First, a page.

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Berlin Art at Site www.berlinkunst.info Käthe Kollwitz	Pietà
Artist:
Title:
Year:
Adress:
Website:
Käthe Kollwitz
Pietà
1993
Unter den Linden
Website
www.artatsite.com:
Shape
A touching small statue sits in a large square-tight space that is part of a kind of temple. A round woman is wrapped in a robe and holding a thin man. The man is holding his head turned up and resting against the breast of the woman. The man has closed eyes. Woman holds the hand of skinny man loosely in hers. The woman holds her right hand to her mouth, her eyebrows frown and she seems to cry.

Material
The silk-shiny material has some depth because of the variations of dark gray colors.

Location
The space has a sacred atmosphere although tourists coming in and out continuously. Most people arrive cautiously, waiting to get used to the darkness and when they see the picture they walk cautiously closer. Cheerful children fall silent almost immediately.

Impact
The artwork has a big impact even if it is small. It is immediately clear that the man suffers seriously. It is also clear that the woman gives everything that she has. This statue comforts. The artwork expresses pain and love and uses all means to transfer these feelings. The picture is so clear that it touches almost everyone.

Meaning
A pieta with such strong imagery in the heart of Berlin is an important sign that testifies to humanity, sincerity to history, wisdom and vitality. This artwork and this space is important for German history.
Compared with other works
The Pieta by Fritz Koenig (Berlin, picture 1, more information) can not be read easily. Proper examination reveals that the carrying person is watching attentive to the suffering person. The large flat areas, the schematic lines and the reserved attitude gives me some aloofness.
The woman in the Pieta by Jurgen Pansow (Berlin, picture 2, more information) is in shock and she holds a lifeless man in her arms. It’s not possible to make contact with the woman and the situation for the man is hopeless. This artwork can not give any comfort.
In the work of Una Maternità Pieta by Vighen Avetis (Florence, picture 3, more information) does not move because of the woman and the kids who doesn’t make enough contact because of the attention elsewhere or there play.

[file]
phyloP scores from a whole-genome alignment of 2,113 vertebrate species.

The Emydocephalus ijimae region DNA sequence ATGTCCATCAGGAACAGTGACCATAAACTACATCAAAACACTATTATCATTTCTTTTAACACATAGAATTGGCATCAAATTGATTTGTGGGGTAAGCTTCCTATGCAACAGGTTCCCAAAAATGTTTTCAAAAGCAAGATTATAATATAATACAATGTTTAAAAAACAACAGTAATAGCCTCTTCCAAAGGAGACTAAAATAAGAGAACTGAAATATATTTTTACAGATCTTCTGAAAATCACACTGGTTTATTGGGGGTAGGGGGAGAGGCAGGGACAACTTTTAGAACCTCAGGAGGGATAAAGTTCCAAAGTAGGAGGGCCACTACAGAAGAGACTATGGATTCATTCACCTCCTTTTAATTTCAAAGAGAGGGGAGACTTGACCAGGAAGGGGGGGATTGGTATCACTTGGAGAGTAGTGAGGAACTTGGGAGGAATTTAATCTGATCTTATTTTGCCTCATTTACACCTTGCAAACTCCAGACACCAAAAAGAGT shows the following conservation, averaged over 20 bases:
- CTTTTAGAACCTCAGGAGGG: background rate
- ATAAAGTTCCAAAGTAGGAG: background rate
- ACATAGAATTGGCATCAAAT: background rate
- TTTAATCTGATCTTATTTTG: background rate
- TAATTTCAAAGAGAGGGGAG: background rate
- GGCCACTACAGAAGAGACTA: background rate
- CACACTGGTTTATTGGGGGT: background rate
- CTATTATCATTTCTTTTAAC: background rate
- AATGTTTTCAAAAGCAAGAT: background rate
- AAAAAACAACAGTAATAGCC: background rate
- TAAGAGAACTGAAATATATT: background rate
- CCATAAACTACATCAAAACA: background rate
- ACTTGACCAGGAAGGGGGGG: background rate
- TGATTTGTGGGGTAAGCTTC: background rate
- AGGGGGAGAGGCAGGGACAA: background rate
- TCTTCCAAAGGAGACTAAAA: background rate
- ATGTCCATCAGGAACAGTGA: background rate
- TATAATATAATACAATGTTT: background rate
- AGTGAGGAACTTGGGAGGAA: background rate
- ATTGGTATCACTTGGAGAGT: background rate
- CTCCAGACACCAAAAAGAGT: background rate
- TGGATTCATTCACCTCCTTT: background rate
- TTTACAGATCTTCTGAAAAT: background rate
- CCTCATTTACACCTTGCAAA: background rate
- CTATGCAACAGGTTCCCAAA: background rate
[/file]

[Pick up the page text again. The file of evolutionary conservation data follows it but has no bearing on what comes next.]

at at site
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Picture 1
Picture 2
Picture 3
www.kollwitz.de:
On the anniversary of her son Peter's death in 1914 the artist noted in her diary in 1937: "I am working on a small sculpture which has developed out of my attempt to make a sculpture of an old person. It has become something like a Pietà. The mother is seated and has her dead son lying between her knees in her lap. There is no longer pain - only reflection." (Translated from: Tagebücher, 22 October 1937). Reflection on the fact "that her son was not accepted by people. She is an old, lonely and gloomily reflective woman." (Translated from: Tagebücher, December 1939).
Käthe Kollwitz' Pietà which inspite of her remarks she did not regard as religious differs clearly from "traditional" Pietà-representations where the dead Jesus is presented to the observer. In Käthe Kollwitz' Pietà the son is not resting on his mother's knees, he is huddled on the ground between her legs. As his legs are drawn up so far that he is totally enclosed by his mother's body he seems like a child seeking protection in his mother's lap.
Since the artist had not included her fallen son in his memorial sculpture in 1932 and had only shown the mourning parents, she created an intimate and private memorial for him and herself in this sculpture. When in 1993 the Federal Republic in Berlin, the new capital, erected a central memorial for the victims of war and dictatorship in Schinkel's "Royal Guard House" (Neue Wache) with an enlarged sculpture of Käthe Kollwitz' Pietà (made by Harald Haacke), this gave rise to an heated controversy.
The former German Chancellor, Helmut Kohl, who had been the moving force behind this initiative, was reproached on all sides for choosing this sculpture. A woman mourning her son did not do justice to the victims of the Holocaust and the mass deaths of the Second World War but only those of the First World War with the roughly 2 million German soldiers who fell and to whom Käthe Kollwitz' Pietà refers.
The Käthe Kollwitz Museum Köln has two copies of the Pietà, one of the very first casts which was made during the Second World War and an early bronze cast from the period after 1945.